One of the major impacts of the demonetisation process has also been felt in the Narcotics Trade. This has been another huge section of trade, and most marketing takes place through Afghanistan and other ports. Black money rules this business. In Maharashtra and Himachal, drug trade came to a virtual standstill after the government announced demonetisation. Drug peddlers found it difficult to sell their stock after high-value currency went missing from the economy. Even small transactions were affected – with most of the drug players having gone into hiding till the market gets into revival mode. Supply of narcotics from Jammu & Kashmir and Himachal Pradesh into Maharashtra and other states has also gone down. The Narcotics Bureau has found that while the drug detection rate might be the same as before demonetisation, the quantity of drugs seized from the peddlers now is much less than earlier.

With all this, is also the effect on one of the key objectives of the demonetisation process namely, terrorism. The idea was to make fake notes flowing in from Pakistan, mostly in 500 and 1000 rupee denominations, useless. In doing so, black money, a significant source of terrorist funding, would dry up.

Behind the overwhelming debates, discussions and criticism of the demonetisation process that we have been seeing in the past one month or so, there have been some silent positive social effects too.  For all other detailed processes and policies on the eco-political impacts, do keep in touch with our posts on our website www.nrilegalservices.com

By | December 22nd, 2016|Blog, Demonetisation, Demonitization|0 Comments

DEMONETIZATION AND NRIs

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There is a common online joke in India these days that the new definition of a Tsunami is the sombre voice uttering -mere pyaare deshvaasiyo…  With all the humour that it evokes on a daily basis, it is indicative of the powerful change that the storm named -Demonetisation-  has brought into the country in the past three weeks or so.

On November 8, Prime Minister Modi shook the nation by his announcements regarding the demonetisation process in the country. Broadly, his announcement enunciated the following:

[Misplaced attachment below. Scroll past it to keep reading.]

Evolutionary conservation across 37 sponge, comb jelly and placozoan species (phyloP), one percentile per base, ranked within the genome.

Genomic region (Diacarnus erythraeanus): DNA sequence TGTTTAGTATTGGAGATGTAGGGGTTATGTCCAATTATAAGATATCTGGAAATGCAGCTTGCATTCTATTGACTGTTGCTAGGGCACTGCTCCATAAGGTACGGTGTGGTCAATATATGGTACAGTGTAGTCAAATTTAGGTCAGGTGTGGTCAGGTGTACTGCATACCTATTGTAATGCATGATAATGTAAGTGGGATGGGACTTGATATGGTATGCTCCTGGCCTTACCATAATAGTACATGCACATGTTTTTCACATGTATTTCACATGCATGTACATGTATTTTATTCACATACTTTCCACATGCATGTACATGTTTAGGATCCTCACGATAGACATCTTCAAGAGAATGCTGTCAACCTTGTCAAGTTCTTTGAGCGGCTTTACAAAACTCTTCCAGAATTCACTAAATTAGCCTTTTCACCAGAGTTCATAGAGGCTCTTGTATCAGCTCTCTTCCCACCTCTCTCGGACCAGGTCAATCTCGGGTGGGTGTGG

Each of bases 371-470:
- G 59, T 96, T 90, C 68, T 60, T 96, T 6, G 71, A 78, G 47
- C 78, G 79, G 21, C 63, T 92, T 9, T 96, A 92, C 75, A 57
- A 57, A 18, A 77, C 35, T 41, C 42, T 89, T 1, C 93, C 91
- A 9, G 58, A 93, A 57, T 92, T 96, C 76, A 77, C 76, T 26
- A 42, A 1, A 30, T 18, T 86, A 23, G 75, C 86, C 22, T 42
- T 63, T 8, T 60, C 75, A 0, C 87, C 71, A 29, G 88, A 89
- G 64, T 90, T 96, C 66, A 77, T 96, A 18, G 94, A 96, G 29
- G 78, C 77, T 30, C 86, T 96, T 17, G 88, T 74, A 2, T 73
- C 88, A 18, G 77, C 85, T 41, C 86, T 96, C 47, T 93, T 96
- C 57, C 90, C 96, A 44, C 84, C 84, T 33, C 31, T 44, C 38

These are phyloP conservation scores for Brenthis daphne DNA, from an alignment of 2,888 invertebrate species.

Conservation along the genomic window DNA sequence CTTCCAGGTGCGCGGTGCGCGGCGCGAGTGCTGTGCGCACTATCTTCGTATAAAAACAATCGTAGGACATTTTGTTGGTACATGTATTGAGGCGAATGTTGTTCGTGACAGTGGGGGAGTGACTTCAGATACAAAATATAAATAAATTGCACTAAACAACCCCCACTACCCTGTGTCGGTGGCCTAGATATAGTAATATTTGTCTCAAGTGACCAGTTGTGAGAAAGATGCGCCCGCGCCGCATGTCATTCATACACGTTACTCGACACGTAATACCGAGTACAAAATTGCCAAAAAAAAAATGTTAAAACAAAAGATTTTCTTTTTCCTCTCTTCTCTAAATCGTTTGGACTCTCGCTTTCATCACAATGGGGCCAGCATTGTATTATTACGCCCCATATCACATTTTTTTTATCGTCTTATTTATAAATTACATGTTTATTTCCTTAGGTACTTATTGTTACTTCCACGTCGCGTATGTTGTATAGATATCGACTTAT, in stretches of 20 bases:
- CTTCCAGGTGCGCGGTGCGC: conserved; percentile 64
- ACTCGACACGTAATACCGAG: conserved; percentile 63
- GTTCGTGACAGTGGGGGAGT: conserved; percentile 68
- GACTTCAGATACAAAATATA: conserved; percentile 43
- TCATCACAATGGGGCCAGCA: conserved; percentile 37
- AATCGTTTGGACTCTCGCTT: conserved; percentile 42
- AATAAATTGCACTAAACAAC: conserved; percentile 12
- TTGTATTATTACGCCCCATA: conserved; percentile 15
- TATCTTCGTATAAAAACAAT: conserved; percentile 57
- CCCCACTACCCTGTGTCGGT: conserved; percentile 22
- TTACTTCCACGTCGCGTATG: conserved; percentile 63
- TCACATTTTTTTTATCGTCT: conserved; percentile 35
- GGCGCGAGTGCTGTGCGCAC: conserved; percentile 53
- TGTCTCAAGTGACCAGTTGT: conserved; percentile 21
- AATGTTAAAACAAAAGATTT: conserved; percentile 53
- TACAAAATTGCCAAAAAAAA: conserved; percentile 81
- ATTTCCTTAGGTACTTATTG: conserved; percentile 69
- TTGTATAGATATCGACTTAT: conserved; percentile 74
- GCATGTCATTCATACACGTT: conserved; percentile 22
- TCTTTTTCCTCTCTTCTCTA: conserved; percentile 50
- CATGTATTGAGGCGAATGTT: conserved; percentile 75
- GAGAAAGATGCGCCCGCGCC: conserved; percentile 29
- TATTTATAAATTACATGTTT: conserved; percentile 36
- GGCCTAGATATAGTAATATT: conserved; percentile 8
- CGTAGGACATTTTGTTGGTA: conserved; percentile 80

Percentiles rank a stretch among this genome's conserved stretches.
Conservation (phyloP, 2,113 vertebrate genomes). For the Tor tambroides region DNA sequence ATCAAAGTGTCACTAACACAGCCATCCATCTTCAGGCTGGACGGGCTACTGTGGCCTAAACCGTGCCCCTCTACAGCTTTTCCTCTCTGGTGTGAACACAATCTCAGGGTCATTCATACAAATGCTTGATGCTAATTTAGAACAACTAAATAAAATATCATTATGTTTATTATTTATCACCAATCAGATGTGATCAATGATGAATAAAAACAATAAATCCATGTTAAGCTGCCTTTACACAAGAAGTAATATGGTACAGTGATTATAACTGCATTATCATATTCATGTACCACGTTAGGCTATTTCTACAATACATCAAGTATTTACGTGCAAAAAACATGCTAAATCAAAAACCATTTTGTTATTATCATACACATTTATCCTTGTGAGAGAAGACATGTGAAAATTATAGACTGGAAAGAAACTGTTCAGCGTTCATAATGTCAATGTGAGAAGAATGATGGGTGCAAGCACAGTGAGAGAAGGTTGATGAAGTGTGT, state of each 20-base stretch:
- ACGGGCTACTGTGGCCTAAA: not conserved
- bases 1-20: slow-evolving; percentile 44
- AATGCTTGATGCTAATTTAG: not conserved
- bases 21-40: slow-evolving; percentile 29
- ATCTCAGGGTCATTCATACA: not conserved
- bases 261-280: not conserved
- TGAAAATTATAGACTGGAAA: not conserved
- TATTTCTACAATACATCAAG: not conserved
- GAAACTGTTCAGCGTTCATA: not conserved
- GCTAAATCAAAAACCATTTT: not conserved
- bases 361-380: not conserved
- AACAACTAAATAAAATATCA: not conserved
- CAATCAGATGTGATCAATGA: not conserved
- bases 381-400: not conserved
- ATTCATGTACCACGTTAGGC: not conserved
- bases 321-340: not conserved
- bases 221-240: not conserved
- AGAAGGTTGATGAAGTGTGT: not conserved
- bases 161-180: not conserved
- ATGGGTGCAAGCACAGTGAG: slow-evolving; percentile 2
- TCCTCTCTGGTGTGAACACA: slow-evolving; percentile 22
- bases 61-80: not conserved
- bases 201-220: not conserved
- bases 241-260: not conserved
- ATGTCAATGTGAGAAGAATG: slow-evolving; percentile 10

1. The legal tender character of the existing banknotes in denominations of  500 and 1000 issued by the Reserve Bank of India till November 8, 2016 (from now on referred to as Specified Bank Notes) was withdrawn.
  2. All these notes could be exchanged over the counter in any of the 19 offices of the Reserve Bank of India and deposited at any of the bank branches of commercial banks/ Regional Rural Banks/ Co-operative banks (only Urban Co-operative Banks and State Co-operative Banks) or any Head Post Office or Sub-Post Office.
  3. The minor details stood as following-
  • Over the counter exchange of the old notes of Rs 500 and Rs, 1000 was withdrawn post-midnight November 24, 2016.
  • From November 25, an individual could only deposit the old notes in their accounts and then withdraw new currency through ATMs or cheques at banks.
  • The government intends encouraging people who currently do not have accounts to open them and deposit the abolished notes.
  • There would still be a limit of Rs 24000 per week withdrawal per bank account
  • At the time of this article being published, ATMs can be used to draw up to Rs. 2,500 a day per card.
  • The RBI has doubled the limit on digital transactions through e-wallets like Paytm to Rs. 20,000 per month.
  • For Foreign citizens, the rule is that they would be permitted to exchange foreign currency up to Rs 5000 per week. However, now entries would be made in their passports. The RBI proposes to issue further guidelines regarding this.

The move also affected many NRIs who keep Indian currency with them sometimes. As per rules, NRIs are supposed to reconvert the Indian currency into their foreign currency before they leave India so that they don’t have much Indian cash with them. In case for some reason they were not able to reconvert, the following applies to them-

BRING THE CASH WITH THEM TO INDIA

  • If planning to travel to India before December 30, 2016, then bring the cash and exchange it at any bank or post office in India.
  • Also, up to March 31, 2017, exchange the money at specified RBI offices by producing required documents (passport showing you were not in India before current visit from the time of announcement of demonetization, valid identity proof etc. Please check RBI website for more information)

SEND THE PHYSICAL MONEY WITH SOMEONE TRUSTWORTHY: